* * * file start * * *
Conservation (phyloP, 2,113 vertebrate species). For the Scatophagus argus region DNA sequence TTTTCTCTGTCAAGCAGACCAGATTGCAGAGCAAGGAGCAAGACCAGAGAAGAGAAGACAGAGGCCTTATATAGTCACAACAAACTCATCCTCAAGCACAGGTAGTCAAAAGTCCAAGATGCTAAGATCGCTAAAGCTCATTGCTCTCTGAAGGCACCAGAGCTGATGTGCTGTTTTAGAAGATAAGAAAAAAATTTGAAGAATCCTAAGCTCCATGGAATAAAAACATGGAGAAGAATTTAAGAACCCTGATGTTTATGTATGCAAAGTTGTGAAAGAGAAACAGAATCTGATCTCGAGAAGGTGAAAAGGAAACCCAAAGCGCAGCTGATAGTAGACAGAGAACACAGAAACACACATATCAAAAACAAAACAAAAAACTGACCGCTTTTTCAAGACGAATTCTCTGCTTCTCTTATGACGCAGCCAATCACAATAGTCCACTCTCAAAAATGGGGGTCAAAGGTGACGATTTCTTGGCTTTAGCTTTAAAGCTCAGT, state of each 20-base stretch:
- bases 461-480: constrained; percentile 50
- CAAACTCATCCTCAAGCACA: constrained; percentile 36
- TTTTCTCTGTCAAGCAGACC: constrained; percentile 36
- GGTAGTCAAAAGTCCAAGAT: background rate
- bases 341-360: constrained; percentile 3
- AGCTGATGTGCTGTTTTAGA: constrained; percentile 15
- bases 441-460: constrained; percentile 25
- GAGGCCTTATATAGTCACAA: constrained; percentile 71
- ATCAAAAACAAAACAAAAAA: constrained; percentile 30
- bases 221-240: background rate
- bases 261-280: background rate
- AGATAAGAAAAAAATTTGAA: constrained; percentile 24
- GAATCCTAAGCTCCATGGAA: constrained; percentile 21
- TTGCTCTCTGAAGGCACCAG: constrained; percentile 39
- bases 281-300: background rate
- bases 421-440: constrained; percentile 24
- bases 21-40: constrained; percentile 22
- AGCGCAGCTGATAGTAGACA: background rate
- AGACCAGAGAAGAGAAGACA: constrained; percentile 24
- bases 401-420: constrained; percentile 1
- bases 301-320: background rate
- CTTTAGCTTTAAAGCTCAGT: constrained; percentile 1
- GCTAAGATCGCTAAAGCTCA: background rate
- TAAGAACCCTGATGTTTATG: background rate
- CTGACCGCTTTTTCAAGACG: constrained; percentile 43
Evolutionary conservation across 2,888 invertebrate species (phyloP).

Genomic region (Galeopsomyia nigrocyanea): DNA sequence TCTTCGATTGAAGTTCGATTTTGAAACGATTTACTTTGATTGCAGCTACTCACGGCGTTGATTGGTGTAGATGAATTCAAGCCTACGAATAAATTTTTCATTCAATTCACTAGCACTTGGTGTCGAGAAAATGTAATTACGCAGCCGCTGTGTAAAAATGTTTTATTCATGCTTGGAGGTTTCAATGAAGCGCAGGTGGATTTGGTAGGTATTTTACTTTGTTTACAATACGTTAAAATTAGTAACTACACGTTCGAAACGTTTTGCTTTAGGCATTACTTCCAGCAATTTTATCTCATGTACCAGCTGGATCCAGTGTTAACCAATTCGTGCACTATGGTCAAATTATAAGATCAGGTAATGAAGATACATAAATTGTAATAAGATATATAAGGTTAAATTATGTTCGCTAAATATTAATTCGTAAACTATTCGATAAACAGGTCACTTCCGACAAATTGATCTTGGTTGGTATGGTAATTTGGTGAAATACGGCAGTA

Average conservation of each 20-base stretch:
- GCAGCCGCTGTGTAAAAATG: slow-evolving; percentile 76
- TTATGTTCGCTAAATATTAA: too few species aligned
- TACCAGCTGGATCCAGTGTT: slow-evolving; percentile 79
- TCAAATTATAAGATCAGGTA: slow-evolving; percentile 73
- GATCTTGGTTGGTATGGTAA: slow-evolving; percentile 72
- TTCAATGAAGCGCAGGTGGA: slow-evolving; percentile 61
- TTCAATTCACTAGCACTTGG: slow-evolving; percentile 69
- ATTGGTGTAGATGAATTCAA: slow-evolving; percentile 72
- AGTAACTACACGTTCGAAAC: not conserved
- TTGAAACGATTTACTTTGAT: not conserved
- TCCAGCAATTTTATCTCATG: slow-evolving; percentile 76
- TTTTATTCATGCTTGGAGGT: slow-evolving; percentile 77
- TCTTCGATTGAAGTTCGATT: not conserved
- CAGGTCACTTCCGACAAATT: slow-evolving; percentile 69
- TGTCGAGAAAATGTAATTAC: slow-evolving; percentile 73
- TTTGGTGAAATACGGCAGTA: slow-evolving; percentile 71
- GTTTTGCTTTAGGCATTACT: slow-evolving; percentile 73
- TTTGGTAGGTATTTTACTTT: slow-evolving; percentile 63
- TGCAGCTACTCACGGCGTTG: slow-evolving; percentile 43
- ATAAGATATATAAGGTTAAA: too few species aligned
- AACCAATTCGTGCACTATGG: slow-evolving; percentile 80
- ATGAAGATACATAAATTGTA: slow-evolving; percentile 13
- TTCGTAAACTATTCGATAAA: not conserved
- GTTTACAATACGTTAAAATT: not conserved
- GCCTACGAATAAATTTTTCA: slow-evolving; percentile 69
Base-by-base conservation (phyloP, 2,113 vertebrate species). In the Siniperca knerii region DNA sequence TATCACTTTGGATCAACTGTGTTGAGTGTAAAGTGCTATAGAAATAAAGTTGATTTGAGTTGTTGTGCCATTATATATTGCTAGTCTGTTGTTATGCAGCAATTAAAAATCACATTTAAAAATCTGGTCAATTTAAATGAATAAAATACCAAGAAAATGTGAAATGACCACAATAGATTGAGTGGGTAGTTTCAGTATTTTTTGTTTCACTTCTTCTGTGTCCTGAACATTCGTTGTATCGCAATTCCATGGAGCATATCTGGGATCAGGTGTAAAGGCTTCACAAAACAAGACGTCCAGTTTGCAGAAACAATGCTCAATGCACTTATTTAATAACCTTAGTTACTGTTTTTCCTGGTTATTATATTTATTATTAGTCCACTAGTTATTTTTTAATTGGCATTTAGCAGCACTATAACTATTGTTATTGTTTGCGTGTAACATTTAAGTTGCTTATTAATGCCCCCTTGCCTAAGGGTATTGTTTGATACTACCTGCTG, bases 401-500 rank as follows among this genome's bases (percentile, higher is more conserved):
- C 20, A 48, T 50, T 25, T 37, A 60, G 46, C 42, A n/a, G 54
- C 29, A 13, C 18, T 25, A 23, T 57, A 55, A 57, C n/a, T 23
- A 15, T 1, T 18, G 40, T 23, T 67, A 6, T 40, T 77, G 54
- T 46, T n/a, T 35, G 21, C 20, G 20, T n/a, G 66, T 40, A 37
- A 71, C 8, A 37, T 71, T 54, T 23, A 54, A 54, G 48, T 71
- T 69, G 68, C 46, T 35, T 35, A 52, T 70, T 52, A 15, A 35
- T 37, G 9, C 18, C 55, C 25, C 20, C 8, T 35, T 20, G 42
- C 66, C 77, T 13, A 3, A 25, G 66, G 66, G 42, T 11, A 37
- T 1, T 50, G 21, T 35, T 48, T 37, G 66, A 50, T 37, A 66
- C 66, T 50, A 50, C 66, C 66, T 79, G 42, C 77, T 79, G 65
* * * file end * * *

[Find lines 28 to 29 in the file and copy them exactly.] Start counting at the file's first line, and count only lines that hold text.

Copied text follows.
Genomic region (Galeopsomyia nigrocyanea): DNA sequence TCTTCGATTGAAGTTCGATTTTGAAACGATTTACTTTGATTGCAGCTACTCACGGCGTTGATTGGTGTAGATGAATTCAAGCCTACGAATAAATTTTTCATTCAATTCACTAGCACTTGGTGTCGAGAAAATGTAATTACGCAGCCGCTGTGTAAAAATGTTTTATTCATGCTTGGAGGTTTCAATGAAGCGCAGGTGGATTTGGTAGGTATTTTACTTTGTTTACAATACGTTAAAATTAGTAACTACACGTTCGAAACGTTTTGCTTTAGGCATTACTTCCAGCAATTTTATCTCATGTACCAGCTGGATCCAGTGTTAACCAATTCGTGCACTATGGTCAAATTATAAGATCAGGTAATGAAGATACATAAATTGTAATAAGATATATAAGGTTAAATTATGTTCGCTAAATATTAATTCGTAAACTATTCGATAAACAGGTCACTTCCGACAAATTGATCTTGGTTGGTATGGTAATTTGGTGAAATACGGCAGTA

Average conservation of each 20-base stretch: